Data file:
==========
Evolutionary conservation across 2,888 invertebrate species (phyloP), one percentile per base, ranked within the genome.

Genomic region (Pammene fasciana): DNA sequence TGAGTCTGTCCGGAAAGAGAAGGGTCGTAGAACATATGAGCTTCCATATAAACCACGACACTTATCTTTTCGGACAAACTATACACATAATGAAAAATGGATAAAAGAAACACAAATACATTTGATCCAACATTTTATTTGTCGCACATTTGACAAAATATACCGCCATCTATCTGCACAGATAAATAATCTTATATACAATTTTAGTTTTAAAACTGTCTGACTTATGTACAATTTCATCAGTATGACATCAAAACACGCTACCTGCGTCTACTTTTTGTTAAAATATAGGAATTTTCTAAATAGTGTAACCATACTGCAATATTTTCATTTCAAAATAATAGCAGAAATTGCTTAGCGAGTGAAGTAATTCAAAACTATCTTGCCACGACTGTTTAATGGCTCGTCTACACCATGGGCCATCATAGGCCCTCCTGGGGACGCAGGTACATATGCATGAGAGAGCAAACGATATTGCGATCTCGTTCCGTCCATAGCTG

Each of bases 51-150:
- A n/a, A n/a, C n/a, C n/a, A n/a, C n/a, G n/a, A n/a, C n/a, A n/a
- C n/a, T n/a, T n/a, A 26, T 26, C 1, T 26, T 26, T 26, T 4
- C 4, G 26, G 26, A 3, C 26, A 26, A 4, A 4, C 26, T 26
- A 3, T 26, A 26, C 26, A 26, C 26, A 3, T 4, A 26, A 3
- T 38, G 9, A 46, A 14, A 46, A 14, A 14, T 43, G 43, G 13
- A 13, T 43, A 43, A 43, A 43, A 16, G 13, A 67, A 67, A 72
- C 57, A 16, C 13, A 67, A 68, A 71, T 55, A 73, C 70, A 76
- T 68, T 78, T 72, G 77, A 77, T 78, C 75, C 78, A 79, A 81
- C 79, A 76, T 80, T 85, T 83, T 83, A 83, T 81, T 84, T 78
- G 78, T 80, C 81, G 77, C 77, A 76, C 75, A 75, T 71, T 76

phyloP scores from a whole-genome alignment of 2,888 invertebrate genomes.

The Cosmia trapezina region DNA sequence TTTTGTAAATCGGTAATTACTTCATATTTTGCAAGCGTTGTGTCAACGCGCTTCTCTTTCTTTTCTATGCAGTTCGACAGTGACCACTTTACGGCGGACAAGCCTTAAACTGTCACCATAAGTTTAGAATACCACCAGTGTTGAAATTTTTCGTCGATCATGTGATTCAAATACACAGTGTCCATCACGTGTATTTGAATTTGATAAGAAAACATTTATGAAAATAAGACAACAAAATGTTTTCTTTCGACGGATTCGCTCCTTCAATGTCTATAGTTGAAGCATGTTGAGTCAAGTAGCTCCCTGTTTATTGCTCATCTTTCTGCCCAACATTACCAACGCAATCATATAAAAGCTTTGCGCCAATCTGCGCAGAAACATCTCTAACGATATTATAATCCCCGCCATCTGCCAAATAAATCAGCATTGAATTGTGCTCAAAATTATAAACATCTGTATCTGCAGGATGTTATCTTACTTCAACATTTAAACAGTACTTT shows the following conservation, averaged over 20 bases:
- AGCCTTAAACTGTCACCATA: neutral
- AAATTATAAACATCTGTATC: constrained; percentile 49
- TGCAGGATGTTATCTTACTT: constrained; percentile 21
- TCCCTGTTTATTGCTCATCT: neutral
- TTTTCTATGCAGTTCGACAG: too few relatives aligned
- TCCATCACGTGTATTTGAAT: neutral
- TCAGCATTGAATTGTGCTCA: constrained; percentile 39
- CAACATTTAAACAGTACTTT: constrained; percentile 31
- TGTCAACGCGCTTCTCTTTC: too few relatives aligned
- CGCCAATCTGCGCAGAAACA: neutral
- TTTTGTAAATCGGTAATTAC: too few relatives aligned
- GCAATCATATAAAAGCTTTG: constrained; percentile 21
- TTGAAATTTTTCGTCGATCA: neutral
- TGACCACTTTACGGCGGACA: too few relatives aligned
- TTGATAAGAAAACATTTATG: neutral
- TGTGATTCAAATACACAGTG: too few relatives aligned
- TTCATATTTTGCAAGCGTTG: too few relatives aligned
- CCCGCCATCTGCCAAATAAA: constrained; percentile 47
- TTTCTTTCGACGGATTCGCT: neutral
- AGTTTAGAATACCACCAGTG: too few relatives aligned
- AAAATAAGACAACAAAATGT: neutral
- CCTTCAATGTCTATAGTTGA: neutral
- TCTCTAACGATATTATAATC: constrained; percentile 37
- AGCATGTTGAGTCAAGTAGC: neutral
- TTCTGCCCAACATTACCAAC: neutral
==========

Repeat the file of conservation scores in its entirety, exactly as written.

Evolutionary conservation across 2,888 invertebrate species (phyloP), one percentile per base, ranked within the genome.

Genomic region (Pammene fasciana): DNA sequence TGAGTCTGTCCGGAAAGAGAAGGGTCGTAGAACATATGAGCTTCCATATAAACCACGACACTTATCTTTTCGGACAAACTATACACATAATGAAAAATGGATAAAAGAAACACAAATACATTTGATCCAACATTTTATTTGTCGCACATTTGACAAAATATACCGCCATCTATCTGCACAGATAAATAATCTTATATACAATTTTAGTTTTAAAACTGTCTGACTTATGTACAATTTCATCAGTATGACATCAAAACACGCTACCTGCGTCTACTTTTTGTTAAAATATAGGAATTTTCTAAATAGTGTAACCATACTGCAATATTTTCATTTCAAAATAATAGCAGAAATTGCTTAGCGAGTGAAGTAATTCAAAACTATCTTGCCACGACTGTTTAATGGCTCGTCTACACCATGGGCCATCATAGGCCCTCCTGGGGACGCAGGTACATATGCATGAGAGAGCAAACGATATTGCGATCTCGTTCCGTCCATAGCTG

Each of bases 51-150:
- A n/a, A n/a, C n/a, C n/a, A n/a, C n/a, G n/a, A n/a, C n/a, A n/a
- C n/a, T n/a, T n/a, A 26, T 26, C 1, T 26, T 26, T 26, T 4
- C 4, G 26, G 26, A 3, C 26, A 26, A 4, A 4, C 26, T 26
- A 3, T 26, A 26, C 26, A 26, C 26, A 3, T 4, A 26, A 3
- T 38, G 9, A 46, A 14, A 46, A 14, A 14, T 43, G 43, G 13
- A 13, T 43, A 43, A 43, A 43, A 16, G 13, A 67, A 67, A 72
- C 57, A 16, C 13, A 67, A 68, A 71, T 55, A 73, C 70, A 76
- T 68, T 78, T 72, G 77, A 77, T 78, C 75, C 78, A 79, A 81
- C 79, A 76, T 80, T 85, T 83, T 83, A 83, T 81, T 84, T 78
- G 78, T 80, C 81, G 77, C 77, A 76, C 75, A 75, T 71, T 76

phyloP scores from a whole-genome alignment of 2,888 invertebrate genomes.

The Cosmia trapezina region DNA sequence TTTTGTAAATCGGTAATTACTTCATATTTTGCAAGCGTTGTGTCAACGCGCTTCTCTTTCTTTTCTATGCAGTTCGACAGTGACCACTTTACGGCGGACAAGCCTTAAACTGTCACCATAAGTTTAGAATACCACCAGTGTTGAAATTTTTCGTCGATCATGTGATTCAAATACACAGTGTCCATCACGTGTATTTGAATTTGATAAGAAAACATTTATGAAAATAAGACAACAAAATGTTTTCTTTCGACGGATTCGCTCCTTCAATGTCTATAGTTGAAGCATGTTGAGTCAAGTAGCTCCCTGTTTATTGCTCATCTTTCTGCCCAACATTACCAACGCAATCATATAAAAGCTTTGCGCCAATCTGCGCAGAAACATCTCTAACGATATTATAATCCCCGCCATCTGCCAAATAAATCAGCATTGAATTGTGCTCAAAATTATAAACATCTGTATCTGCAGGATGTTATCTTACTTCAACATTTAAACAGTACTTT shows the following conservation, averaged over 20 bases:
- AGCCTTAAACTGTCACCATA: neutral
- AAATTATAAACATCTGTATC: constrained; percentile 49
- TGCAGGATGTTATCTTACTT: constrained; percentile 21
- TCCCTGTTTATTGCTCATCT: neutral
- TTTTCTATGCAGTTCGACAG: too few relatives aligned
- TCCATCACGTGTATTTGAAT: neutral
- TCAGCATTGAATTGTGCTCA: constrained; percentile 39
- CAACATTTAAACAGTACTTT: constrained; percentile 31
- TGTCAACGCGCTTCTCTTTC: too few relatives aligned
- CGCCAATCTGCGCAGAAACA: neutral
- TTTTGTAAATCGGTAATTAC: too few relatives aligned
- GCAATCATATAAAAGCTTTG: constrained; percentile 21
- TTGAAATTTTTCGTCGATCA: neutral
- TGACCACTTTACGGCGGACA: too few relatives aligned
- TTGATAAGAAAACATTTATG: neutral
- TGTGATTCAAATACACAGTG: too few relatives aligned
- TTCATATTTTGCAAGCGTTG: too few relatives aligned
- CCCGCCATCTGCCAAATAAA: constrained; percentile 47
- TTTCTTTCGACGGATTCGCT: neutral
- AGTTTAGAATACCACCAGTG: too few relatives aligned
- AAAATAAGACAACAAAATGT: neutral
- CCTTCAATGTCTATAGTTGA: neutral
- TCTCTAACGATATTATAATC: constrained; percentile 37
- AGCATGTTGAGTCAAGTAGC: neutral
- TTCTGCCCAACATTACCAAC: neutral